Talking Peace

Director Mark Freeman says: "The cycle of violence in the Middle East may seem to have no end, but in San Diego Jews and Palestinians have united despite the odds. Talking Peace takes viewers inside the Jewish Palestinian Living Room Dialogue and tells a compelling story of two sides coming together through the simple act of listening."

0:12Copy video clip URL Color bars.

1:32Copy video clip URL Talking Peace title card.

1:51Copy video clip URL Black-and-white footage of Jerusalem and both Jewish and Palestinian refugees plays as a commentator gives an introductory overview to the Israeli-Palestinian conflict. 

2:39Copy video clip URL Video switches to color. In San Diego, citizens gather on the streets to protest Israeli actions regarding Palestine. 

2:50Copy video clip URL In their home, Jim Rauch and Doris Bittar create a Jewish-Palestinian living room dialogue group to listen to and break down barriers between one another.

3:32Copy video clip URL George Khoury, Miko Peled, Jamal Kanj, Jim Rauch, Doris Bittar, and Rabbi Moshe Levin all speak, discussing the night’s topic: Palestinians who are citizens of Israel. Afterward, the guests mingle chatting with one another.

5:30Copy video clip URL Doris Bittar, while working on her art, discusses the efforts of talking peace and her artistic process. “I think that’s the key. A Jewish story can stand right next to a Palestinian story. An Israeli story can stand right next to an Arab story, and maybe strengthen each other and not negate each other.”

6:20Copy video clip URL Back at the dinner party, Martin Stern speaks on his personal history as a Jewish emigrant during World War II. Black-and-white footage of a German broadcast plays. 

7:24Copy video clip URL Jamal Kanj finds similarities between himself and Stern, providing his own history, particularly the time he spent as a child in Nahr el-Bared Refugee Camp. 

8:17Copy video clip URL Stern says he doesn’t necessarily see himself as a holocaust survivor, and mentions Israel as a “place of refuge for Jews that are not wanted elsewhere.”

8:39Copy video clip URL Rabbi Moshe Levin talks about growing up in Brooklyn in a “modern Orthodox setting with strong Zionist families.”

9:13Copy video clip URL Nader Elbanna explains the familial wealth he was born into. Rabbi Levin talks about the Israeli history of partitioning the land. Elbanna talks about his experience during the civil war that resulted and the closing of the border, describing his experiences in a refugee camp. Rabbi Levin says many Israelis, including himself, lived under the impression that the refugee camps were propaganda tools of the surrounding Arab nations. Elbanna talks about a recent visit to Nazareth, where he was able to see the room where he was born and received a key to his grandfather’s house, showing that very key to the camera. Rabbi Levin talks about his past, hostile view toward Arabs and Palestinians shattering and relearning narratives upon learning new information about Israeli conduct during the nation’s formation and civil wars. 

13:14Copy video clip URL Kanj tells the story of a large air strike he experienced in a refugee camp, in which a friend of his and another six-year-old child he knew perished. Peled notes that Israeli sentiment denies events like this and the pain in learning the narrative of another side.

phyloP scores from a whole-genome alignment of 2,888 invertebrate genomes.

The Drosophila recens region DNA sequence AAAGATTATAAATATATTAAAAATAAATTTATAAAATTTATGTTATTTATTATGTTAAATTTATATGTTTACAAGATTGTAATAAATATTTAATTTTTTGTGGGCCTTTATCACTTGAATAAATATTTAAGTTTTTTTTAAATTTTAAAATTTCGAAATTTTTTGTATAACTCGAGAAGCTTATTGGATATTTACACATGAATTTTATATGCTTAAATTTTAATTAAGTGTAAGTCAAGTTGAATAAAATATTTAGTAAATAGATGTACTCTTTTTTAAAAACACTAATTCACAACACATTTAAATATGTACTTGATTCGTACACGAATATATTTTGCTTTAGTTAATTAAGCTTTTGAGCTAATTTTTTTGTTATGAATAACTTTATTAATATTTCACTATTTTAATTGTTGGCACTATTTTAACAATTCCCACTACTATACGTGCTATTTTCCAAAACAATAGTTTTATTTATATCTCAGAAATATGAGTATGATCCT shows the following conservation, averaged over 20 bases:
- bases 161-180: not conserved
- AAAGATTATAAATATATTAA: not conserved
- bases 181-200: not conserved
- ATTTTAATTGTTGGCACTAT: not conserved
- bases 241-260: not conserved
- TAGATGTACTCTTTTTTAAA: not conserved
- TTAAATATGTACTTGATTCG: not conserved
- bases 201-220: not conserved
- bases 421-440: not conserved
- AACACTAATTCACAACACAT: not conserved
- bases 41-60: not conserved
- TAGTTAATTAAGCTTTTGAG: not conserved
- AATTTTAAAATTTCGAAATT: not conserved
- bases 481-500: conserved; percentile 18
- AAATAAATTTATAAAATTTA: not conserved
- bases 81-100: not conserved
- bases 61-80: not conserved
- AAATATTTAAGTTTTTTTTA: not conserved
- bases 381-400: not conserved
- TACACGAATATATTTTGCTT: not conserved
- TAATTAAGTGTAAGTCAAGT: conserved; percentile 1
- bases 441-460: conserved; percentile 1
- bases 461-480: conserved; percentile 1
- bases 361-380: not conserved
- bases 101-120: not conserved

14:30Copy video clip URL Elbanna recounts a story of a friend dying while serving in the Jordanian army.

15:10Copy video clip URL Peled shares the story of his niece, Smadar Elhanan’s, death during a suicide bombing event on September fourth, 1997. Footage of the event plays. Rami Elhanan, Smadar’s father, recounts his daughter’s disappearance, learning of his daughter’s death, the inclination toward hate in the wake of tragedy, and the path of understanding and reconciliation.

18:05Copy video clip URL Afaf Elbanna talks about hearing Elhanan’s story and how knowing his personal tragedy allowed her to find shared sorrow with him despite her hatred for Israel. Elhanan discusses his aim to end the cycle of violence.

19:25Copy video clip URL Bittar goes over her reaction to Peled’s story and knowing that the family desires peace.

20:05Copy video clip URL Kanj and Rabbi Levin talk about how to best conduct a dialogue between different sides.

20:33Copy video clip URL The women of the group including Neta Bourlas, Haifa Khoury, and Jean Seager take the lead in discussion one night, talking about women’s cultural roles.

21:32Copy video clip URL Peled talks about his first meeting, both the topic of ideal solutions to the conflict and others’ suspicions of him and his motivations for joining the group. Elbanna explains his initial thought that Peled was a spy and the dialogue that sparked out of it. 

22:58Copy video clip URL Peled and Bassemah Darwish talk about the importance of dialogue. “It humanizes people that are on the other side,” Darwish notes.

23:31Copy video clip URL Jean Seager adds to the dialogue conversation, also bringing up internal resistance to the group or fear about engaging, a sentiment Meir Nawy and Elbanna add onto. Elbanna talks about connecting with others through fear. Rabbi Levin shares a joke about Tamiric education, and talks about the truth he sees in it.

25:08Copy video clip URL Stern points out that “we are all capable of intolerance. We have to fight it and we have to fight it mostly in ourselves.” Rabbi Levin asks the question about which paths to take going forward, while Bittar explains her more nebulous and constantly changing attitude toward solutions. 

26:22Copy video clip URL Kanj explains what dialogue means to him in building community. Peled advocates for peace. Rabbi Levin talks about wanting to live life to the fullest with love, understanding, and joy. Elbanna introduces his grandson, Salaam, whose name means “peace.”

28:01Copy video clip URL Credits.



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